Everything changes but Lewis
Everything changes but Lewis
Even in this most complex of sport’s some things make absolute sense.
Lewis Hamilton’s new hairstyle on show in Monza may be described as loud but everything else about him out of the car has been understated. His prose clipped to the point of paucity. His voice hushed. But his content with the quiet has been unmistakable.
He has by now more than a race win over his habitual nearest challenger team mate Nico Rosberg in the points table, and this weekend in Monza’s royal park has been mere continuation. Looking the fastest thing out there in a very fast Mercedes – which has had another wind with gleeful consumption of its remaining engine development tokens for the year – from the moment a wheel was turned on Friday. Looking utterly in control and extremely quick. Sure enough he claimed an imperious and untroubled pole position for the Italian Grand Prix.
There were though a couple of deviations around him. Nico did appear for a time that he might play the role of irritant but Lewis then had some luck you suspect he didn’t really need. Nico was required to abandon his upgraded engine for a rather long in the tooth old unit after problems in Saturday morning practice. That consigned him to proceed with anchors on, and down in the speed traps he could only salvage fourth on the grid.
But there was another surprise in qualifying, in that the home team of Ferrari came alive after a difficult Spa weekend and a low profile Friday here. Of course Ferrari coming alive in Monza against all odds is nothing new – indeed it has something of the soothing throwback about it, and they got within about a quarter of a second of Lewis’s best – much closer than anticipated – and will fill the next two places on the starting grid.
Both Scuderia drivers spoke of surprise at their competitiveness, but it transpired later that all at Ferrari had been rather coy. It had itself spent four of its power unit upgrade tokens (more than the ‘couple’ Maurizio Arrivabene had indicated in the Friday teams’ press conference) and clearly it’s given the red cars a boost. With soft tyres bolted on for quali it got a further one.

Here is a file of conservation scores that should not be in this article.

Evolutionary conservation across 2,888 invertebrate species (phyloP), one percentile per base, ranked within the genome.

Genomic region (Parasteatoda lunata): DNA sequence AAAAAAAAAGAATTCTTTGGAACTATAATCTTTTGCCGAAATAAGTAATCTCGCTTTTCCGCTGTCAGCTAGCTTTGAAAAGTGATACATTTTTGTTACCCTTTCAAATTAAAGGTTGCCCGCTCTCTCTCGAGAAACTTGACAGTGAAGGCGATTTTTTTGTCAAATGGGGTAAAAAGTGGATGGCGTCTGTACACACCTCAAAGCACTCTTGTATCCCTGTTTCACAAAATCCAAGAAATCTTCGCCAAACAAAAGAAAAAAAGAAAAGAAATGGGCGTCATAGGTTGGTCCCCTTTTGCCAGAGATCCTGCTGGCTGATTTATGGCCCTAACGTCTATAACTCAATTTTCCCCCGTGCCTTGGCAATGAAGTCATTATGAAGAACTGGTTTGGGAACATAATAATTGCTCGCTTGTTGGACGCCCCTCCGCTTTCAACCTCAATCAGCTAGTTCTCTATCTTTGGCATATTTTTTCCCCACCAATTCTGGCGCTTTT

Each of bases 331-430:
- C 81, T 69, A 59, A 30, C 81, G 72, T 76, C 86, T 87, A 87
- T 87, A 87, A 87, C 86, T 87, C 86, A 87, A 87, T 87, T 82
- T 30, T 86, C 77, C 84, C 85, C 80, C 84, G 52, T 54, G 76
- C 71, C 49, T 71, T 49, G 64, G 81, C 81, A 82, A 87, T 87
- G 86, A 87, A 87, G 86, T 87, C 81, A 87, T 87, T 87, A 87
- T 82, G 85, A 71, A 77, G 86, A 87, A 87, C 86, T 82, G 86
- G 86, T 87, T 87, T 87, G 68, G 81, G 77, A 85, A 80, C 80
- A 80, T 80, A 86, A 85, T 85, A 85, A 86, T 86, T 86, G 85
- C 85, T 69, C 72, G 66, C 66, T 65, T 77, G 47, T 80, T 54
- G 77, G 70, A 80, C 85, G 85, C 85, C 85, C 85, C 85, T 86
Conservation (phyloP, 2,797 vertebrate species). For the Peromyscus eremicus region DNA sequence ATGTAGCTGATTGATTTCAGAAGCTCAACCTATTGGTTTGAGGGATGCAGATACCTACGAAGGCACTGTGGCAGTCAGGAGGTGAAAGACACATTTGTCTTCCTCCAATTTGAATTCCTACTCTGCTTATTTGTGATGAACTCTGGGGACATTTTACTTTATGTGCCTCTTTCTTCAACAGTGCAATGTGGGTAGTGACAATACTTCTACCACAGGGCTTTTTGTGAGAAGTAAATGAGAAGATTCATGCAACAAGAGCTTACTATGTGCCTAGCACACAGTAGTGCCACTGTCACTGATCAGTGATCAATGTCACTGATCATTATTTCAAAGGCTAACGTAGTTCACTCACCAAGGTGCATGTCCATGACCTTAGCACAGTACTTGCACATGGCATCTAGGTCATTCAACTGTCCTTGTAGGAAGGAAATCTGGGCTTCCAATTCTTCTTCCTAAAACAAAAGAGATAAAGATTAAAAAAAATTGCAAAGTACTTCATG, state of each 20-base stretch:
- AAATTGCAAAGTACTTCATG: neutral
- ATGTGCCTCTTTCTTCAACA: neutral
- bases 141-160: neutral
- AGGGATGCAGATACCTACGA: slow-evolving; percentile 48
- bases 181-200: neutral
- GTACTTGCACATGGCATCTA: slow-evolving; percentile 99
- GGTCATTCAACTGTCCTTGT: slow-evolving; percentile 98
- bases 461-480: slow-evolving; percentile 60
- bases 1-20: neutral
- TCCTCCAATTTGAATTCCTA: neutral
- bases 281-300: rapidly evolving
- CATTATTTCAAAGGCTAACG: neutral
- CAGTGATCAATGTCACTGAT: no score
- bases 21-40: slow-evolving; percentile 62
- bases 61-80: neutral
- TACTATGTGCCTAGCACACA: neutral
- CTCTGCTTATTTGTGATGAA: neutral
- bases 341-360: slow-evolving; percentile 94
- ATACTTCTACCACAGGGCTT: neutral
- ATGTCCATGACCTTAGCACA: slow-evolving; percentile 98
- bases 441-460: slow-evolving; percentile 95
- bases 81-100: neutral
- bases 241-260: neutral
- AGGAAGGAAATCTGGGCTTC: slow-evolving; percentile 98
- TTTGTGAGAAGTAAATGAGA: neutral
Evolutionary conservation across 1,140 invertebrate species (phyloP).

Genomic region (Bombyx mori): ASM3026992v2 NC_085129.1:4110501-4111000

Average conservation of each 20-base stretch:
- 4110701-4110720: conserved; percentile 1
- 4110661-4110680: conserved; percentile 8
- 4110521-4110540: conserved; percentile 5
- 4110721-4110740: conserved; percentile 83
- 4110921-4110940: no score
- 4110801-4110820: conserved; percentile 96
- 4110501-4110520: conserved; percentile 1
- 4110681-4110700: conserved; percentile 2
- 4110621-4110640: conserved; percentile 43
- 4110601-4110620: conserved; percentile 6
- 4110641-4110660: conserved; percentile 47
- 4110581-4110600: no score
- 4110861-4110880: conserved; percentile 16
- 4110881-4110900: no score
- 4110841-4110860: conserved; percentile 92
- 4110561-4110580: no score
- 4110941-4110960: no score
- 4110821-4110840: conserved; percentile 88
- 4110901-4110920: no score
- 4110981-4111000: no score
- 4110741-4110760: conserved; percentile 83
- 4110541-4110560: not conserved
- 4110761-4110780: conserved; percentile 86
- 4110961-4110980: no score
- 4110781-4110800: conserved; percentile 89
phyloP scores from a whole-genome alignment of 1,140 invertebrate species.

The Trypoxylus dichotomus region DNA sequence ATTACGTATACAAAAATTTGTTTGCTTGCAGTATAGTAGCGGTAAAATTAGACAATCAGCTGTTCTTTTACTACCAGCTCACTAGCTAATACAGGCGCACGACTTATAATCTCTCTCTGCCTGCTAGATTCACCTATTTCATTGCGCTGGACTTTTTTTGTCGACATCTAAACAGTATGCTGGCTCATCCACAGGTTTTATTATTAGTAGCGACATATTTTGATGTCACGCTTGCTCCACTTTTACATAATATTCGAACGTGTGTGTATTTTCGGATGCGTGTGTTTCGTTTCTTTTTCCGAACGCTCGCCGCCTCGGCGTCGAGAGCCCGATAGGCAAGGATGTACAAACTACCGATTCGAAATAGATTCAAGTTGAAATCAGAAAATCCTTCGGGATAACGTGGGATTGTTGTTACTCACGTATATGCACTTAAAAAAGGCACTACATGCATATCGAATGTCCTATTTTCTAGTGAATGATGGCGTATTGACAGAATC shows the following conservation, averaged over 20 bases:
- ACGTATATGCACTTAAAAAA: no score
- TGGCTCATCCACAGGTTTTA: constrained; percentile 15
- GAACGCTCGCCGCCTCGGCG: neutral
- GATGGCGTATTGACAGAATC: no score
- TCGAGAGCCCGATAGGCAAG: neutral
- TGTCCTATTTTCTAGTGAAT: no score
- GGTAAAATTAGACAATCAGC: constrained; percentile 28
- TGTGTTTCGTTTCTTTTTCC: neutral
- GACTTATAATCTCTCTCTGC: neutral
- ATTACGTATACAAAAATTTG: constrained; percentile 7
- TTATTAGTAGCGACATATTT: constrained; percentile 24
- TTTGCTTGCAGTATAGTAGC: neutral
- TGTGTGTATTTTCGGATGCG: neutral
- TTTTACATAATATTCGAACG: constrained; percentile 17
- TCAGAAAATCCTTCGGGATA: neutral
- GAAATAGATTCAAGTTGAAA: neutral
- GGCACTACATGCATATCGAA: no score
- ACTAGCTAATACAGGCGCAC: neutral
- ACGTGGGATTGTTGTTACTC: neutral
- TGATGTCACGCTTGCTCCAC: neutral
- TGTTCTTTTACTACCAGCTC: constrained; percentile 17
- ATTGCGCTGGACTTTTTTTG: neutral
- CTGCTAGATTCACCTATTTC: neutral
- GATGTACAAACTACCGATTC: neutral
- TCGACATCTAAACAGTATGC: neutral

In an auxiliary surprise this time Kimi Raikkonen was the lead of the two Italian cars and will start the Monza race from the front row. Given his well-known quali modesty he quipped that it would be his first front row start for ‘eight, ten years probably’. It’s actually is his first since China in 2013 but we got the point. Even the tifosi were a bit slow on the uptake, as in Q2 when the presumptive lead Sebastian Vettel swept around to claim P2 at the time the pit straight crowd roared its approval both in its anticipation and its achievement. Then seconds later when Kimi came by and took the place for himself it seemed to take them a while to notice. But still, the Finn’s performance was another thing that had something of the throwback about it.
But the boost only took Ferrari so far. You never suspected it would get them all the way to the mountain top, as that had been claimed in advance. Underlining the point a little more thickly Lewis’s pole was his seventh on the spin. And it was magnificent.
No one is denying who is the firm favourite for the race either. Not even the usually Tigger-like Vettel. ‘[Ferrari winning] would obviously be a dream coming true’ he said. ‘I think dreaming is allowed but nevertheless you have to be realistic. I think it’s going to be tough tomorrow. These guys [Mercedes] have some serious pace in the race, as we’ve found out many times this year’. Even Lewis later let on that he felt there was more time to be had; that his final qualifying advantage could have been more decisive.